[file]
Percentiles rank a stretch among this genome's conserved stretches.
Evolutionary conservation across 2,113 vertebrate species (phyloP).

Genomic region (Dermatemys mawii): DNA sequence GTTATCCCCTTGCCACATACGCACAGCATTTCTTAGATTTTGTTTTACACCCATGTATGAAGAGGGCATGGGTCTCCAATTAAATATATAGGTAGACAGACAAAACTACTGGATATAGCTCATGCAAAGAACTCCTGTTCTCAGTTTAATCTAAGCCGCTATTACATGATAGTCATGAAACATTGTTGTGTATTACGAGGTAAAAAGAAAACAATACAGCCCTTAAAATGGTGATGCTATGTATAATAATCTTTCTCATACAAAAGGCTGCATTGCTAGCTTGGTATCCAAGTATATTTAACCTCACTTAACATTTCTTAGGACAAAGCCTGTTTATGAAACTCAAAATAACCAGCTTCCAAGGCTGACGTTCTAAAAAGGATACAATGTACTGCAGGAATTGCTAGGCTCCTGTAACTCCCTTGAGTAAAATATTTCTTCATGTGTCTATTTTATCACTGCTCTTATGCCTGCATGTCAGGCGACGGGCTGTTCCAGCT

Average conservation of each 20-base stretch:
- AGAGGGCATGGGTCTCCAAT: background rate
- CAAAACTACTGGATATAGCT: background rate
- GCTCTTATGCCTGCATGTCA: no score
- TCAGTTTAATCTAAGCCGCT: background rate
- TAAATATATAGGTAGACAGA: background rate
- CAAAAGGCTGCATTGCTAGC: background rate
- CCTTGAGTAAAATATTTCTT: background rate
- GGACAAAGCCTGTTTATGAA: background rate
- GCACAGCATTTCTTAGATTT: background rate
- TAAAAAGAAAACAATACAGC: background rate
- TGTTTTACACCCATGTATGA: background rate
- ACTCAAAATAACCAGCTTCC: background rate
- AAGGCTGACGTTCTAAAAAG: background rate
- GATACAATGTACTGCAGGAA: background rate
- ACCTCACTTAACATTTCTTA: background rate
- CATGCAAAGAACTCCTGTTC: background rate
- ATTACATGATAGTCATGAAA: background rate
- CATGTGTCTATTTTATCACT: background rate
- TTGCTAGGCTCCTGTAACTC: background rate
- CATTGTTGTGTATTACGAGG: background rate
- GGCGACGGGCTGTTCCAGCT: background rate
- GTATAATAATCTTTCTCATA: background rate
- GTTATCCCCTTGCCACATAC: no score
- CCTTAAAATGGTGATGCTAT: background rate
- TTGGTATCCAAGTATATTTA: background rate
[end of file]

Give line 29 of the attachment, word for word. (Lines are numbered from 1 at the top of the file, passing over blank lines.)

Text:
- TTGGTATCCAAGTATATTTA: background rate